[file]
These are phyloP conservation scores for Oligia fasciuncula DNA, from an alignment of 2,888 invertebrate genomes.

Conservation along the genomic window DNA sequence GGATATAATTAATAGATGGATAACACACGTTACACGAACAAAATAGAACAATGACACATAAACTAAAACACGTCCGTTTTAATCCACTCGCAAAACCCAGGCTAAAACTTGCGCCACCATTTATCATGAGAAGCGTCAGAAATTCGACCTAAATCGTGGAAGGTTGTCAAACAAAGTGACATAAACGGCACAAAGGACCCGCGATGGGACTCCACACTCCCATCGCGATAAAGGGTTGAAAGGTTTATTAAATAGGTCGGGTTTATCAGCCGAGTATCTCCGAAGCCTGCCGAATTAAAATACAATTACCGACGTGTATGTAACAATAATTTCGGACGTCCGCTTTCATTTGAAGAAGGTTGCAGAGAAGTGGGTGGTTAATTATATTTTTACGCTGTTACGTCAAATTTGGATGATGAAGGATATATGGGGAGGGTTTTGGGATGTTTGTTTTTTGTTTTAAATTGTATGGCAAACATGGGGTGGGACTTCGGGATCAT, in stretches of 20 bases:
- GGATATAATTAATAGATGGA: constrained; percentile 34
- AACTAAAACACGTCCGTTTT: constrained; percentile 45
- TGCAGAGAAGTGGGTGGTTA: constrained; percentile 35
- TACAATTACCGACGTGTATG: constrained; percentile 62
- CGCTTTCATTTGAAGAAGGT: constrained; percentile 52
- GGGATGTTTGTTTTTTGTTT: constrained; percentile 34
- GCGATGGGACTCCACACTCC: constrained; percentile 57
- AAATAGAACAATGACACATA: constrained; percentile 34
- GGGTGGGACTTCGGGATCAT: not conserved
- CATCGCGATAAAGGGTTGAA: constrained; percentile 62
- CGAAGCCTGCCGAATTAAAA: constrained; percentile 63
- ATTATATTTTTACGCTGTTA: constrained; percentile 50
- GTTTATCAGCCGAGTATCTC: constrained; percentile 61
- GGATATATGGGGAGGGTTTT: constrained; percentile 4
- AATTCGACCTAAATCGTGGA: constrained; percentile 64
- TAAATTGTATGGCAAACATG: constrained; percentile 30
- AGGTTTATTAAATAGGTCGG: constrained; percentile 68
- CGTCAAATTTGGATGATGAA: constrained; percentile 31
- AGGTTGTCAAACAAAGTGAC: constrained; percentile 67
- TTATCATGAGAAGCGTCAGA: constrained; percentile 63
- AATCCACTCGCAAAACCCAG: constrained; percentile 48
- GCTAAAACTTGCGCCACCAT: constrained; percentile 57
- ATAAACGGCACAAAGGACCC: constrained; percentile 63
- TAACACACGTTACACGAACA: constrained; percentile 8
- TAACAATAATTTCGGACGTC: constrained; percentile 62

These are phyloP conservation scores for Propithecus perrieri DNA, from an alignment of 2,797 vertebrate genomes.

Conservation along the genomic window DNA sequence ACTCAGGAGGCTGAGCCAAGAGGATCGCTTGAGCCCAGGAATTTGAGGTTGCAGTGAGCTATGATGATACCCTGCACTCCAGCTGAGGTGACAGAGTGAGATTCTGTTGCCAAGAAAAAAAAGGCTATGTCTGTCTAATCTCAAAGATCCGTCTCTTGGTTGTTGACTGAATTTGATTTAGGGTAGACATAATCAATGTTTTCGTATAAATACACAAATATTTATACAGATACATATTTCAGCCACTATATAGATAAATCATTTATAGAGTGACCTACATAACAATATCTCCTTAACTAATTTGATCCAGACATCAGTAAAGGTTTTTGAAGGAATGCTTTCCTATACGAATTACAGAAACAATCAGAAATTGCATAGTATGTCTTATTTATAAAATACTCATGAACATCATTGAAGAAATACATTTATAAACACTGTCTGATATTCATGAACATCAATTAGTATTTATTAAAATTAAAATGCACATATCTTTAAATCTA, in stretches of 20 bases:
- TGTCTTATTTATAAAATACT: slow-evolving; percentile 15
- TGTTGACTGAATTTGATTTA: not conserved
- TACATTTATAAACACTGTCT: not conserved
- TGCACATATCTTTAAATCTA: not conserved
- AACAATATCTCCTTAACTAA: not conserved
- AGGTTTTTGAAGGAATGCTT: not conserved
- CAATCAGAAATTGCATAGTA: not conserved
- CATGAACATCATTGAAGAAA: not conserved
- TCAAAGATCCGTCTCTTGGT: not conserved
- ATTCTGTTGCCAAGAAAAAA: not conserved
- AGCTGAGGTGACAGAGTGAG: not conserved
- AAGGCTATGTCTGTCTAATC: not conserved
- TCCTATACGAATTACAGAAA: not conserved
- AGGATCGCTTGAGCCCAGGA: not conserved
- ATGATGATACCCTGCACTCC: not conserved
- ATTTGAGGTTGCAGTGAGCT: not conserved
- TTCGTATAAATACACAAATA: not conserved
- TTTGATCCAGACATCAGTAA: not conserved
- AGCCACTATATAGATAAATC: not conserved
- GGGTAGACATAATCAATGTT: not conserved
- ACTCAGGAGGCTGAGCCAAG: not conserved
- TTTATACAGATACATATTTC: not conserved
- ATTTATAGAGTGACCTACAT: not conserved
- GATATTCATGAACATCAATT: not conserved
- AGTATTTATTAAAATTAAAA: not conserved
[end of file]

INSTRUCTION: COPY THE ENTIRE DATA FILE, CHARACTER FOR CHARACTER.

These are phyloP conservation scores for Oligia fasciuncula DNA, from an alignment of 2,888 invertebrate genomes.

Conservation along the genomic window DNA sequence GGATATAATTAATAGATGGATAACACACGTTACACGAACAAAATAGAACAATGACACATAAACTAAAACACGTCCGTTTTAATCCACTCGCAAAACCCAGGCTAAAACTTGCGCCACCATTTATCATGAGAAGCGTCAGAAATTCGACCTAAATCGTGGAAGGTTGTCAAACAAAGTGACATAAACGGCACAAAGGACCCGCGATGGGACTCCACACTCCCATCGCGATAAAGGGTTGAAAGGTTTATTAAATAGGTCGGGTTTATCAGCCGAGTATCTCCGAAGCCTGCCGAATTAAAATACAATTACCGACGTGTATGTAACAATAATTTCGGACGTCCGCTTTCATTTGAAGAAGGTTGCAGAGAAGTGGGTGGTTAATTATATTTTTACGCTGTTACGTCAAATTTGGATGATGAAGGATATATGGGGAGGGTTTTGGGATGTTTGTTTTTTGTTTTAAATTGTATGGCAAACATGGGGTGGGACTTCGGGATCAT, in stretches of 20 bases:
- GGATATAATTAATAGATGGA: constrained; percentile 34
- AACTAAAACACGTCCGTTTT: constrained; percentile 45
- TGCAGAGAAGTGGGTGGTTA: constrained; percentile 35
- TACAATTACCGACGTGTATG: constrained; percentile 62
- CGCTTTCATTTGAAGAAGGT: constrained; percentile 52
- GGGATGTTTGTTTTTTGTTT: constrained; percentile 34
- GCGATGGGACTCCACACTCC: constrained; percentile 57
- AAATAGAACAATGACACATA: constrained; percentile 34
- GGGTGGGACTTCGGGATCAT: not conserved
- CATCGCGATAAAGGGTTGAA: constrained; percentile 62
- CGAAGCCTGCCGAATTAAAA: constrained; percentile 63
- ATTATATTTTTACGCTGTTA: constrained; percentile 50
- GTTTATCAGCCGAGTATCTC: constrained; percentile 61
- GGATATATGGGGAGGGTTTT: constrained; percentile 4
- AATTCGACCTAAATCGTGGA: constrained; percentile 64
- TAAATTGTATGGCAAACATG: constrained; percentile 30
- AGGTTTATTAAATAGGTCGG: constrained; percentile 68
- CGTCAAATTTGGATGATGAA: constrained; percentile 31
- AGGTTGTCAAACAAAGTGAC: constrained; percentile 67
- TTATCATGAGAAGCGTCAGA: constrained; percentile 63
- AATCCACTCGCAAAACCCAG: constrained; percentile 48
- GCTAAAACTTGCGCCACCAT: constrained; percentile 57
- ATAAACGGCACAAAGGACCC: constrained; percentile 63
- TAACACACGTTACACGAACA: constrained; percentile 8
- TAACAATAATTTCGGACGTC: constrained; percentile 62

These are phyloP conservation scores for Propithecus perrieri DNA, from an alignment of 2,797 vertebrate genomes.

Conservation along the genomic window DNA sequence ACTCAGGAGGCTGAGCCAAGAGGATCGCTTGAGCCCAGGAATTTGAGGTTGCAGTGAGCTATGATGATACCCTGCACTCCAGCTGAGGTGACAGAGTGAGATTCTGTTGCCAAGAAAAAAAAGGCTATGTCTGTCTAATCTCAAAGATCCGTCTCTTGGTTGTTGACTGAATTTGATTTAGGGTAGACATAATCAATGTTTTCGTATAAATACACAAATATTTATACAGATACATATTTCAGCCACTATATAGATAAATCATTTATAGAGTGACCTACATAACAATATCTCCTTAACTAATTTGATCCAGACATCAGTAAAGGTTTTTGAAGGAATGCTTTCCTATACGAATTACAGAAACAATCAGAAATTGCATAGTATGTCTTATTTATAAAATACTCATGAACATCATTGAAGAAATACATTTATAAACACTGTCTGATATTCATGAACATCAATTAGTATTTATTAAAATTAAAATGCACATATCTTTAAATCTA, in stretches of 20 bases:
- TGTCTTATTTATAAAATACT: slow-evolving; percentile 15
- TGTTGACTGAATTTGATTTA: not conserved
- TACATTTATAAACACTGTCT: not conserved
- TGCACATATCTTTAAATCTA: not conserved
- AACAATATCTCCTTAACTAA: not conserved
- AGGTTTTTGAAGGAATGCTT: not conserved
- CAATCAGAAATTGCATAGTA: not conserved
- CATGAACATCATTGAAGAAA: not conserved
- TCAAAGATCCGTCTCTTGGT: not conserved
- ATTCTGTTGCCAAGAAAAAA: not conserved
- AGCTGAGGTGACAGAGTGAG: not conserved
- AAGGCTATGTCTGTCTAATC: not conserved
- TCCTATACGAATTACAGAAA: not conserved
- AGGATCGCTTGAGCCCAGGA: not conserved
- ATGATGATACCCTGCACTCC: not conserved
- ATTTGAGGTTGCAGTGAGCT: not conserved
- TTCGTATAAATACACAAATA: not conserved
- TTTGATCCAGACATCAGTAA: not conserved
- AGCCACTATATAGATAAATC: not conserved
- GGGTAGACATAATCAATGTT: not conserved
- ACTCAGGAGGCTGAGCCAAG: not conserved
- TTTATACAGATACATATTTC: not conserved
- ATTTATAGAGTGACCTACAT: not conserved
- GATATTCATGAACATCAATT: not conserved
- AGTATTTATTAAAATTAAAA: not conserved